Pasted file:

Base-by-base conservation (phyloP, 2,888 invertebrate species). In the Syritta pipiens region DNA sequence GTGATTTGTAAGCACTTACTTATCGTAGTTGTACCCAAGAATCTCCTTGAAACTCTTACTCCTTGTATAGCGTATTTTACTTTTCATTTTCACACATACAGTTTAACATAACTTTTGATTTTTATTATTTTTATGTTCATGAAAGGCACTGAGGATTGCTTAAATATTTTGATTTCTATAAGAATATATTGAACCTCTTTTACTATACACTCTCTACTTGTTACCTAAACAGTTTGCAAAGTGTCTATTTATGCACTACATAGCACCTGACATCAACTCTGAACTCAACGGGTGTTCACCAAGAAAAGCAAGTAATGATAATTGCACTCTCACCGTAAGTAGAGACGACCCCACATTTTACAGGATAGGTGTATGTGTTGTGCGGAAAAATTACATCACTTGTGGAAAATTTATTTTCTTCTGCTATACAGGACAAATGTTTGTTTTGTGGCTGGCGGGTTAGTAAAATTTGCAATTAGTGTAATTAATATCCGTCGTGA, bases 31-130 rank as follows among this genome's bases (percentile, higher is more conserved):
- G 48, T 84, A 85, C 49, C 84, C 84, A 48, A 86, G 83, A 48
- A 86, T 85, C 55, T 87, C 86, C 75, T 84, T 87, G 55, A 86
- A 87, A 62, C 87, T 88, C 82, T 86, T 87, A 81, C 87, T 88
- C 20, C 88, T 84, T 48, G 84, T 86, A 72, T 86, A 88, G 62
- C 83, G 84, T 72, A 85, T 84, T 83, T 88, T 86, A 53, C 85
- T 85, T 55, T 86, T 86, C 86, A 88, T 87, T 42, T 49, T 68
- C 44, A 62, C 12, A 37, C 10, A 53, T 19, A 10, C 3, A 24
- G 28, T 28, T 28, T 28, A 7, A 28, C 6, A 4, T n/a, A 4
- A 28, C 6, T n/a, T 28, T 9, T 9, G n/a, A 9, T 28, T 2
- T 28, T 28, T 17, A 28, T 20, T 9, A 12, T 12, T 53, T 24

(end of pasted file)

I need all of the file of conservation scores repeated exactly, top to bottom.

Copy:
Base-by-base conservation (phyloP, 2,888 invertebrate species). In the Syritta pipiens region DNA sequence GTGATTTGTAAGCACTTACTTATCGTAGTTGTACCCAAGAATCTCCTTGAAACTCTTACTCCTTGTATAGCGTATTTTACTTTTCATTTTCACACATACAGTTTAACATAACTTTTGATTTTTATTATTTTTATGTTCATGAAAGGCACTGAGGATTGCTTAAATATTTTGATTTCTATAAGAATATATTGAACCTCTTTTACTATACACTCTCTACTTGTTACCTAAACAGTTTGCAAAGTGTCTATTTATGCACTACATAGCACCTGACATCAACTCTGAACTCAACGGGTGTTCACCAAGAAAAGCAAGTAATGATAATTGCACTCTCACCGTAAGTAGAGACGACCCCACATTTTACAGGATAGGTGTATGTGTTGTGCGGAAAAATTACATCACTTGTGGAAAATTTATTTTCTTCTGCTATACAGGACAAATGTTTGTTTTGTGGCTGGCGGGTTAGTAAAATTTGCAATTAGTGTAATTAATATCCGTCGTGA, bases 31-130 rank as follows among this genome's bases (percentile, higher is more conserved):
- G 48, T 84, A 85, C 49, C 84, C 84, A 48, A 86, G 83, A 48
- A 86, T 85, C 55, T 87, C 86, C 75, T 84, T 87, G 55, A 86
- A 87, A 62, C 87, T 88, C 82, T 86, T 87, A 81, C 87, T 88
- C 20, C 88, T 84, T 48, G 84, T 86, A 72, T 86, A 88, G 62
- C 83, G 84, T 72, A 85, T 84, T 83, T 88, T 86, A 53, C 85
- T 85, T 55, T 86, T 86, C 86, A 88, T 87, T 42, T 49, T 68
- C 44, A 62, C 12, A 37, C 10, A 53, T 19, A 10, C 3, A 24
- G 28, T 28, T 28, T 28, A 7, A 28, C 6, A 4, T n/a, A 4
- A 28, C 6, T n/a, T 28, T 9, T 9, G n/a, A 9, T 28, T 2
- T 28, T 28, T 17, A 28, T 20, T 9, A 12, T 12, T 53, T 24